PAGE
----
16/11/2004 - 21:00

Not much fun on this flight of fancy

16/11/2004 - 21:00

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I had a consumer experience the other day that I have been stewing on, wondering how I could share my pain when I have a pretty solid rule that journalists should take a cautious approach to airing personal issues.

Not much fun on this flight of fancy

I had a consumer experience the other day that I have been stewing on, wondering how I could share my pain when I have a pretty solid rule that journalists should take a cautious approach to airing personal issues.

Then, on Monday, I had a cathartic moment. I was proof reading Jeffrey Gitomer’s column, Sales Session, on page 31, which detailed his “joy” at being reinstated as a customer and a passenger on US Airways, and realised I had been given the opportunity I needed.

My experience, like Jeffrey’s, was with an airline.

I thought I had a grievance when, in fact, I now realise it was all my fault. I share this with you now in the hope that you don’t make the same mistake that I did and learn from my errors of judgement.

Initially, I thought my first error was at 6.30am on Wednesday last week when I received a phone call. In my surprised and somewhat unprepared state I was taken aback when the caller told me that the flights my family had booked for the Christmas holiday period had been changed.

You might be thinking that my first mistake was to express dismay when, in fact, I should have been apologising for being a little sleepy and not quite understanding what the lady, from Virgin Blue, was telling me.

After all, having read what Jeffrey had to say, how could a customer service operator have known that the number she had dialled was in Perth and that daylight saving meant there was now a three hour time difference from the eastern States.

The silly thing is that she apologised to me when I pointed this out … when all the time I should have been more on the ball. If I hadn’t been distracted preparing for my breakfast interview with Tony Fini I never would have let slip the time and made her feel bad about it.

Of course, that wasn’t my first mistake, was it?

No and, in hindsight, it’s so abundantly clear. Nor, I might add, was my first mistake the subsequent rebooking of flights that meant we lost two days of our holidays, including accommodation we’d reserved months ago, like the flights, because we knew how tough it is to get anything decent over the festive period.

I look back (it’s only a week ago, so it’s quite fresh) and think how ridiculous it was for me to think that an airline might be responsible for the cost and inconvenience of changing holiday plans. A good customer would just thank his lucky stars that he will get there at all.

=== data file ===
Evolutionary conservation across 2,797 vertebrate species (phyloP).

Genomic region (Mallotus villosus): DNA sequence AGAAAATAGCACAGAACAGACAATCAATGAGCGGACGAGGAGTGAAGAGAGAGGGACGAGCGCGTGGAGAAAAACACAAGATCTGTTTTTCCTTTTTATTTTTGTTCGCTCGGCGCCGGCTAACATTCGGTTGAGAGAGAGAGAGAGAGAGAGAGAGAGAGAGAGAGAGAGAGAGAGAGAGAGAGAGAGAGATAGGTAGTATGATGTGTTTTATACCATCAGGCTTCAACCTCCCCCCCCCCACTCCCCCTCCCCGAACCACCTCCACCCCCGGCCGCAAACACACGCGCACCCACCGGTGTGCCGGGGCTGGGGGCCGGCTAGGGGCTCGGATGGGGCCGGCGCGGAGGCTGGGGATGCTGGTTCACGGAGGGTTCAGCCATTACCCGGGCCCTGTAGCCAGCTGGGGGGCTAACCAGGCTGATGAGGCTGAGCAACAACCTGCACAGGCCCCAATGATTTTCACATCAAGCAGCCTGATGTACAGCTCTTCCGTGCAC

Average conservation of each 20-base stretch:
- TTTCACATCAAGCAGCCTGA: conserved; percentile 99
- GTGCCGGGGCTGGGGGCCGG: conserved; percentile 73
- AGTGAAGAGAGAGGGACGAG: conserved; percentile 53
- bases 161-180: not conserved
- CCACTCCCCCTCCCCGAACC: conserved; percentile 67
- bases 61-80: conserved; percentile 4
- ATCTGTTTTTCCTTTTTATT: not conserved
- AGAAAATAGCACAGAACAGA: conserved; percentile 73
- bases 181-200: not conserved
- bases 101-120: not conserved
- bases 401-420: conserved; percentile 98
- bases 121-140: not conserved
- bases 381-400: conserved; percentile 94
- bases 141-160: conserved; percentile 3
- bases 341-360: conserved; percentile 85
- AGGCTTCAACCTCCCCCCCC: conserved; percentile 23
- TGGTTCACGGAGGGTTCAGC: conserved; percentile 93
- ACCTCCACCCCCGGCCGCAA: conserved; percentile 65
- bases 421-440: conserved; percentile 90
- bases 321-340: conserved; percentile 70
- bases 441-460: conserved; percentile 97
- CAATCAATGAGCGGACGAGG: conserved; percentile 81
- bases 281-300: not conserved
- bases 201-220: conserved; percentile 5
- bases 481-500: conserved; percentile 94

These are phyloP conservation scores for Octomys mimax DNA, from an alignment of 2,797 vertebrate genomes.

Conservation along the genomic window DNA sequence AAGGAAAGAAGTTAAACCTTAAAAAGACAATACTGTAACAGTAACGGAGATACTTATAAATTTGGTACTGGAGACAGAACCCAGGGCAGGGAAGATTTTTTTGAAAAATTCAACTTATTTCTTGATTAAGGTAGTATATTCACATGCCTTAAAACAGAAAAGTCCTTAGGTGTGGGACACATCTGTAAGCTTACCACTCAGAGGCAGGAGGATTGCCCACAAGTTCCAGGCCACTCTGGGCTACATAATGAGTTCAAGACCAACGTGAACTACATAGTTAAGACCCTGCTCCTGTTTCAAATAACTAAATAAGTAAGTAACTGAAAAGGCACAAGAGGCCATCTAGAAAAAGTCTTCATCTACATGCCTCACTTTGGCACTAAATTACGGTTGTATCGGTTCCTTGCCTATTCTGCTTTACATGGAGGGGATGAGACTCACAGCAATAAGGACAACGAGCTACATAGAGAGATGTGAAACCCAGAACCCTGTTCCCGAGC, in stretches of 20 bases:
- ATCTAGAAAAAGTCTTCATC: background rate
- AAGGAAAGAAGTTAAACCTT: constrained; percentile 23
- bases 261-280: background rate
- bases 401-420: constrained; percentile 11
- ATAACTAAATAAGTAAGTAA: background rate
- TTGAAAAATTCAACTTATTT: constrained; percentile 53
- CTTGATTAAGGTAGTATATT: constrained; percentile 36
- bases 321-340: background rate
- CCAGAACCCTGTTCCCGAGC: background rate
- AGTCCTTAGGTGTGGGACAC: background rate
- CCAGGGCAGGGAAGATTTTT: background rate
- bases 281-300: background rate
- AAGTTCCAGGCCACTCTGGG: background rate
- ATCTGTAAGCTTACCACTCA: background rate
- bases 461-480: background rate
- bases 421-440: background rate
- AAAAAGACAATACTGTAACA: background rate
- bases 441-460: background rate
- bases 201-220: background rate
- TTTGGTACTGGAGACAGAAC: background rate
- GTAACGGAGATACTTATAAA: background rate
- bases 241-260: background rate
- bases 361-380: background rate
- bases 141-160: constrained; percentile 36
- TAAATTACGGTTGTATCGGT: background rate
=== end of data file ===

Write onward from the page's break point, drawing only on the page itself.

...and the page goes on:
So what was my first mistake? The costly error of judgement that I was seeking to lay blame on others when it rested squarely upon my own shoulders?

It took Jeffrey Gitomer’s wise words to expose the horrible truth to me. It was like a mirror held up in my face for the very first time.

My first mistake was to think that an airline might actually honour its flight schedule at the festive season.

How stupid of me. These guys have a business to run, they can’t be fussing about and worrying over everyone else’s plans. Imagine the logistics in trying to anticipate that people flying close to Christmas, or any time for that matter, might have plans of their own. It doesn’t bear thinking about and I am truly sorry to all concerned for even imaging that my family’s needs could ever register on the radar of such a mammoth organisation with so many important things to achieve.

My naivety in this regard is compounded by the fact – and here’s an admission that probably brands me as a serial offender in this regard – that I was a customer of Ansett with heaps of frequent flier points; some people never learn, I can hear you say.

But I have learned and I am sorry for my faults in travel planning. I apologise to anyone if they got the entirely wrong impression that I knew what I was doing and maybe, just for a moment, felt bad for me while they attempted to salvage some holiday for me from a mess of my own creation.

There now, I feel better. Cleansed, almost. Thank you Jeffrey, and thank you Virgin Blue.

Government role in skills shortage

One of the disappointments to me from our recent skills shortage lunch (see page 12) was the perceived role of government in addressing skills shortages.

While I agree that State and Federal governments are needed to solve this crisis, it is not always the case that government need be there – that’s determined by the level of regulation.

Education and Training Minister Alan Carpenter said the current skills shortage was a clear case of market failure – where demand was not naturally met by supply.

That is simply not true.

In many cases the skills supply is there, we are simply not letting them in the country. Migration is regulated, heavily, so you can hardly blame the market. In the case of the medical profession’s specialists, they regulate numbers entering these fields, so you can hardly claim the market isn’t working there either.

And remember, if you want all skills during boom times to come from a limited group of people such as our local population, you potentially curse a part of that population to being jobless during troughs in the cycle.

STANDING BY BUSINESS. TRUSTED BY BUSINESS.

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